Alisha Wainwright 06:20
Okay, I'm trying to be calm, but you're kind of reminding me of when I first learned about climate change and global warming. It's this sort of looming sort of monster in the distance that you can't quite grasp. So I just want to know, how did we get here?
Dr Anand Anandkumar 06:35
So if you go back in time, 1920s, about 100 years ago, Alicia, that's when penicillin was found. We only have a 100-year history with antibiotics. And as and when new antibiotics started happening, bacteria started developing intelligence, evolutionary intelligence and resistance to these antibiotics. Number two, antibiotics is not a very remunerative area compared to cancer or cardiovascular diabetes. So there's less innovation happening, low pricing, people are just not interested in the space. So look at the perfect storm we have created a globally mobile audience, massive use an abuse of antibiotics, no innovation.
Alisha Wainwright 07:20
With the massive use, when they first created antibiotics, did they know that there was an opportunity for there to be resistance in the bacteria?
Dr Anand Anandkumar 07:30
Alexander Fleming, who won the Nobel Prize for inventing antibiotics, in his Nobel Prize acceptance speech, said, yeah, while you're appreciating my work, I'm sorry to tell you that bugs are smarter than us. They've had millions of years of evolution, they’re going to pickup – please use penicillin with care. Don't abuse it. Alexander Fleming said this in the 1940s, if I'm not mistaken, so we knew it. But the rate of resistance pickup is happening much faster than it happened in the 1950s, 60s, 70s. Because we're using billions and billions of antibiotics for humans, we're using billions of antibiotics for cattle, for the meat industry, and climate change exacerbates this problem. So in the last 30 years, we have exacerbated something that was always there. But it's become much worse very quickly.
Alisha Wainwright 08:22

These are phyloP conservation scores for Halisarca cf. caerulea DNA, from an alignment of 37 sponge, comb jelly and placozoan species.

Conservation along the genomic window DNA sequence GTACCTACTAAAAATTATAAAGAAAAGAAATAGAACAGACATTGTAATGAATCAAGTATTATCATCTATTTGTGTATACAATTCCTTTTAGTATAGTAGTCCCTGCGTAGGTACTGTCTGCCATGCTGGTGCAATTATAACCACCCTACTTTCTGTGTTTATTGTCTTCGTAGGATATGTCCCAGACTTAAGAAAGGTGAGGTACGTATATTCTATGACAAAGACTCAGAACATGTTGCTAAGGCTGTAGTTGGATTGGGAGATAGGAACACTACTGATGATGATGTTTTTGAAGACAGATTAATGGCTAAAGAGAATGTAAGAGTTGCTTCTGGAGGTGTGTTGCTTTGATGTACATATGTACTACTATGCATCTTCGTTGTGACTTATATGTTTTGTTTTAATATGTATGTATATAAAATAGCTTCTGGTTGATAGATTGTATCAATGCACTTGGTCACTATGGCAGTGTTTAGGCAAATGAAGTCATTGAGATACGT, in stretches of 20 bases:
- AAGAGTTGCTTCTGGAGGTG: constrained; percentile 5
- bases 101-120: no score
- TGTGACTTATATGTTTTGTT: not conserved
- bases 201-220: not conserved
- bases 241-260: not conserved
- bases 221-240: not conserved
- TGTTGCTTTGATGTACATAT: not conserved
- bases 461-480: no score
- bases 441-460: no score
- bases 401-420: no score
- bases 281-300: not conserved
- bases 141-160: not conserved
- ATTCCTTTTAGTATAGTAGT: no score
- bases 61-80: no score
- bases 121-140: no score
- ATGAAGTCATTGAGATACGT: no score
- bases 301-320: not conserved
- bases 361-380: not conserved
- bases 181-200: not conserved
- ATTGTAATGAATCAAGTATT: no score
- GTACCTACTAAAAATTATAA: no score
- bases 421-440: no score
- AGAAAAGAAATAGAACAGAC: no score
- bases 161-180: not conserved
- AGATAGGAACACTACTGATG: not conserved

Okay, so it's in our healthcare system. It's how we keep our animals. It's how we farm, it's our environment. It's everything basically.
Dr Anand Anandkumar 08:30
Exactly right. Which is why AMR is like a climate problem. And it's called a one health issue, because it impacts humans, animals and environment in a very tight loop.
Alisha Wainwright 08:43
And I'm keen to know your personal relationship with this issue. And India is a hotspot for AMR. So I'm curious, how did it come up in your family when you were growing up? Was your family one to kind of just immediately go to the doctor for antibiotics?
Dr Anand Anandkumar 08:58
My father was a very famous doctor in India. He practiced for 53 years before he passed away, very vaunted physician, and he treated tuberculosis for many decades. So I grew up in a family that's filled with doctors, and lines of patients around my house with TB. And then in the 1980s, it was my father who attended the first HIV patient in India. So the family has a history with infection. I grew up knowing to treat antibiotics with great care, never to take antibiotics without my father's prescription, to always complete a full course of antibiotics, never to split the tablet into two. But I was an engineer, right?
Alisha Wainwright 09:38
You were born to do this!
Dr Anand Anandkumar 09:40
Exactly Alisha. I'm an engineer. I'm not a doctor. I'm not a scientist. It's in my late 40s that I understood the purpose of my life and changed from engineering into biotech, but it looks like the subconscious in me took over in my late 40s to want to do an anti-bacterial company.
Alisha Wainwright 10:01
Right, okay, so you are totally immersed in the field of AMR, but, you know, what about everyone else? Do you think that people really understand the scale of the problem?
Dr Anand Anandkumar 10:11
AMR is just like climate. We know it's out there. There's no one owner for it. It's caused by multiple problems. Right now, in the last two to three years, we realise that it can completely shake humanity. So slowly, we're waking up to this reality. Unlike climate, AMR, you don't see it. It's quietly happening in our cities, quietly happening in the suburbs, quietly happening all over the world. And by the time we wake up to this reality, it may be too late.
Alisha Wainwright 10:40
So I guess just to ask the question in a different way, because I'm curious, like, when you meet people, and – I don't know how often you're bringing up AMR at the dinner table – are you noticing clear misconceptions from the general public?
Dr Anand Anandkumar 10:57
Yes, I do. Because there is no appreciation of the difference between antiviral and antibacterial. It all starts from there. Even in the United States, a very large percentage of antibiotics used are for infections that are not caused by bacteria. Antibiotics can only work when you have proof that the infection is directly related to a bacteria that has caused it, right? You do a sensitivity analysis, and you say bug A, or bug C has caused it. And this antibiotic should work on bug A or C, you prescribe it. In many cases, we don't go and do a diagnostic test, and we start using an antibiotic each time you use an antibiotic when it's not needed, you're perpetuating AMR.